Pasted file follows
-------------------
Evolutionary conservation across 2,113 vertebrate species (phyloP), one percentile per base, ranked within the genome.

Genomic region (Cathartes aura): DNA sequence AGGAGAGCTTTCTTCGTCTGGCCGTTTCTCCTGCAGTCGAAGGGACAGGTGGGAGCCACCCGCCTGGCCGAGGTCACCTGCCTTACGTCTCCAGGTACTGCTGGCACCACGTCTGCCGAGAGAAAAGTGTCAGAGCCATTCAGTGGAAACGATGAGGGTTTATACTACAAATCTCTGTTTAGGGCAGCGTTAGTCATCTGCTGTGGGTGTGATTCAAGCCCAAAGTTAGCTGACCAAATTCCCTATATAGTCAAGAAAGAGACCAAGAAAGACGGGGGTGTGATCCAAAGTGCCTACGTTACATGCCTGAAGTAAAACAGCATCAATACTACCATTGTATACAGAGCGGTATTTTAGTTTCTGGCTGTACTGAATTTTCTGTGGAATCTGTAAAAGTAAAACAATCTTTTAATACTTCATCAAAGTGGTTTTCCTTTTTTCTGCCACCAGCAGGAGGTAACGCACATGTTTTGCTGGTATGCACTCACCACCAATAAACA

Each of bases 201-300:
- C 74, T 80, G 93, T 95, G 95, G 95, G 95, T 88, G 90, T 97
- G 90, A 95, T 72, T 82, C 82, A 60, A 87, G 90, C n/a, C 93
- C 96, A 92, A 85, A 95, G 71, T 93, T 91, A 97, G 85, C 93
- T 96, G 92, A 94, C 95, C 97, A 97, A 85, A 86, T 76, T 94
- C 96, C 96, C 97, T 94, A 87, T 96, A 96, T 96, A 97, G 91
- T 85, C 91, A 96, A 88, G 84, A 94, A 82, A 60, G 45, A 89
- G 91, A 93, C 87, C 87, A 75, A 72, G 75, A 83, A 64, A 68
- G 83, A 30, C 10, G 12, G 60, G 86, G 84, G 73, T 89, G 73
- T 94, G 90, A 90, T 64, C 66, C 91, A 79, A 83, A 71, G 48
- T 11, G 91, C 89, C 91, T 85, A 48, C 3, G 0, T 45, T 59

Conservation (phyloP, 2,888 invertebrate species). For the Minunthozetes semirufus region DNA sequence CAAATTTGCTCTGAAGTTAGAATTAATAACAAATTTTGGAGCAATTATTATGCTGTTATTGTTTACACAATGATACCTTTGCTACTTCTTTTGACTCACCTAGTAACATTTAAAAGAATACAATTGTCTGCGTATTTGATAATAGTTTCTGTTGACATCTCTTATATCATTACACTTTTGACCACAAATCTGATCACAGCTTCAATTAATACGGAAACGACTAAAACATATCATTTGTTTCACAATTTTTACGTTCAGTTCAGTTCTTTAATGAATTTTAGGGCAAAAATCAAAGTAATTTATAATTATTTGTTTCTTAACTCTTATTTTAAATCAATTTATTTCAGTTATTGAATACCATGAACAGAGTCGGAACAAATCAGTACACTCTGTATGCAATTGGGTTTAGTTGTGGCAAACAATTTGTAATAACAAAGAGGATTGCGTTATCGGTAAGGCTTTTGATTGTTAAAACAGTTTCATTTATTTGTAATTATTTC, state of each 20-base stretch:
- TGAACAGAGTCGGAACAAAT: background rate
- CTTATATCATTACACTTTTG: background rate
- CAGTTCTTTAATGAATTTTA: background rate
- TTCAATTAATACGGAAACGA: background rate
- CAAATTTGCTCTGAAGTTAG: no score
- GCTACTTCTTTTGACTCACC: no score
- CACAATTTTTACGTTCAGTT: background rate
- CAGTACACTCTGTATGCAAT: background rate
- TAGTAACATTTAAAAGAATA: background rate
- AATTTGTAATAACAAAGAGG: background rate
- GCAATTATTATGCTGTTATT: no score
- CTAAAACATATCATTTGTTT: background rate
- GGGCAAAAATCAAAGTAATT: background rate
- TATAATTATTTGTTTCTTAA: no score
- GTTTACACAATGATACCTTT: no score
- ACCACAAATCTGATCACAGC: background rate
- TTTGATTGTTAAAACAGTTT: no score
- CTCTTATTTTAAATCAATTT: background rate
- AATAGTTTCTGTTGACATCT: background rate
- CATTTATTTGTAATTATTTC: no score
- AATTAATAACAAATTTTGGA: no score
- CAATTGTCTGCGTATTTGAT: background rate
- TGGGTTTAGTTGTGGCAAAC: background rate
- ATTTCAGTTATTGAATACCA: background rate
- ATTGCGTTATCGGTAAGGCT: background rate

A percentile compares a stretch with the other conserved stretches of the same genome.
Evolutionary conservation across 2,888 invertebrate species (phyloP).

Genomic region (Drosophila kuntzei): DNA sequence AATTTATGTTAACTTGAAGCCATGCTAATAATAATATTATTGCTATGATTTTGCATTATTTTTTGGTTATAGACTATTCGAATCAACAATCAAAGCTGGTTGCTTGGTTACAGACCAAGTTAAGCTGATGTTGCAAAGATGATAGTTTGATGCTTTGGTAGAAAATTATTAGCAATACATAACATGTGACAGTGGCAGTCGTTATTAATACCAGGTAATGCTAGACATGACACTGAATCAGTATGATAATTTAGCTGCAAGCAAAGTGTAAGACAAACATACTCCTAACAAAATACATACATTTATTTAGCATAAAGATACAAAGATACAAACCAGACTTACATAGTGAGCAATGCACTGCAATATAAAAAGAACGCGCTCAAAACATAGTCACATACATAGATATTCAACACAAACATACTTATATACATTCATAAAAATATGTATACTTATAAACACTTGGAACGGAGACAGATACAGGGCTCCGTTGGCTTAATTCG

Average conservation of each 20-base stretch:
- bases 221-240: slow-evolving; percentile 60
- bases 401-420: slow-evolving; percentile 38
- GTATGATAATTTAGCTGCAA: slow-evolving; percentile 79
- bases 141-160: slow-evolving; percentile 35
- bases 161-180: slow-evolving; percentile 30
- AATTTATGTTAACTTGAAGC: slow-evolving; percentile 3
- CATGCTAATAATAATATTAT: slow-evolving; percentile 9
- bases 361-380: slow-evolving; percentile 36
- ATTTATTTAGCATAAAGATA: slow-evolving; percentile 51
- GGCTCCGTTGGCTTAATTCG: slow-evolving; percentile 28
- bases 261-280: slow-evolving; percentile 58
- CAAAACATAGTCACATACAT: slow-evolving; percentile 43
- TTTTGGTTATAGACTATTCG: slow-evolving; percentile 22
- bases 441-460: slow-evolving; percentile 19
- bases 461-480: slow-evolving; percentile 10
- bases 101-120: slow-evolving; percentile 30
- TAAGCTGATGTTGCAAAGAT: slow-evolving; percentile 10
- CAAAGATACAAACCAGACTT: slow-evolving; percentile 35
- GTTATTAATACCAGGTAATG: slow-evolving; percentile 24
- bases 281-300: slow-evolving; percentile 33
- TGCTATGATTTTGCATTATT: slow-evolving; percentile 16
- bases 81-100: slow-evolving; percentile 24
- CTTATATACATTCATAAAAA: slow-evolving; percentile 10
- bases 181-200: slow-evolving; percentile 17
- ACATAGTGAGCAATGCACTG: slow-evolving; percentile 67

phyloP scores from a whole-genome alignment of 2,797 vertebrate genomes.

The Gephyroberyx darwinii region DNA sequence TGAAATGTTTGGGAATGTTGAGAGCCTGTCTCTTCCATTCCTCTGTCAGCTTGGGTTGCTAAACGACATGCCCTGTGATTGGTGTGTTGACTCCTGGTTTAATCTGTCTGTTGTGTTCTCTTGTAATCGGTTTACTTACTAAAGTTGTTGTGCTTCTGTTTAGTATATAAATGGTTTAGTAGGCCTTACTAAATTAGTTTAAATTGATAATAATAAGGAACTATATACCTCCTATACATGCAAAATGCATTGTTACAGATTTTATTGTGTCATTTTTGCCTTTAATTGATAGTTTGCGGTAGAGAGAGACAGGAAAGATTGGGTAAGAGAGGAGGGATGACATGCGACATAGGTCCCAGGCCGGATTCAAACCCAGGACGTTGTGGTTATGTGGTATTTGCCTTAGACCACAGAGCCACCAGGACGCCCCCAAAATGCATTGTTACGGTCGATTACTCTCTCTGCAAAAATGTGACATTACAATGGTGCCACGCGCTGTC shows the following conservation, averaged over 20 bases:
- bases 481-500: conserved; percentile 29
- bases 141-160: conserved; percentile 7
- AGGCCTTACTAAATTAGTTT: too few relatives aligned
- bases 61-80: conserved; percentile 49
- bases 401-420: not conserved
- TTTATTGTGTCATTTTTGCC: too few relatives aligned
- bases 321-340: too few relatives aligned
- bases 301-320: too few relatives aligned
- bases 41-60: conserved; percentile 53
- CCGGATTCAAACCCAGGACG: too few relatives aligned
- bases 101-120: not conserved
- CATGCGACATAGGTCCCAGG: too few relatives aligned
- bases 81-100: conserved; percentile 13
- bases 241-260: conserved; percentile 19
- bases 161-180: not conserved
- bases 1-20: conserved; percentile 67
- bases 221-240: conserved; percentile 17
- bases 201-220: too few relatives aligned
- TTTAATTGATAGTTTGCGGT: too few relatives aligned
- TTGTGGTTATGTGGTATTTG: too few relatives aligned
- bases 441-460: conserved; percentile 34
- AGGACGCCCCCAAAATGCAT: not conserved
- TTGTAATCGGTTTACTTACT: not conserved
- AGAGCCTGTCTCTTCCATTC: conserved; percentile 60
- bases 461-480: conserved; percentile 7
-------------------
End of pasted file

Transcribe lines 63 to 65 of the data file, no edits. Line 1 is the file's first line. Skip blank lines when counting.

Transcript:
- bases 281-300: slow-evolving; percentile 33
- TGCTATGATTTTGCATTATT: slow-evolving; percentile 16
- bases 81-100: slow-evolving; percentile 24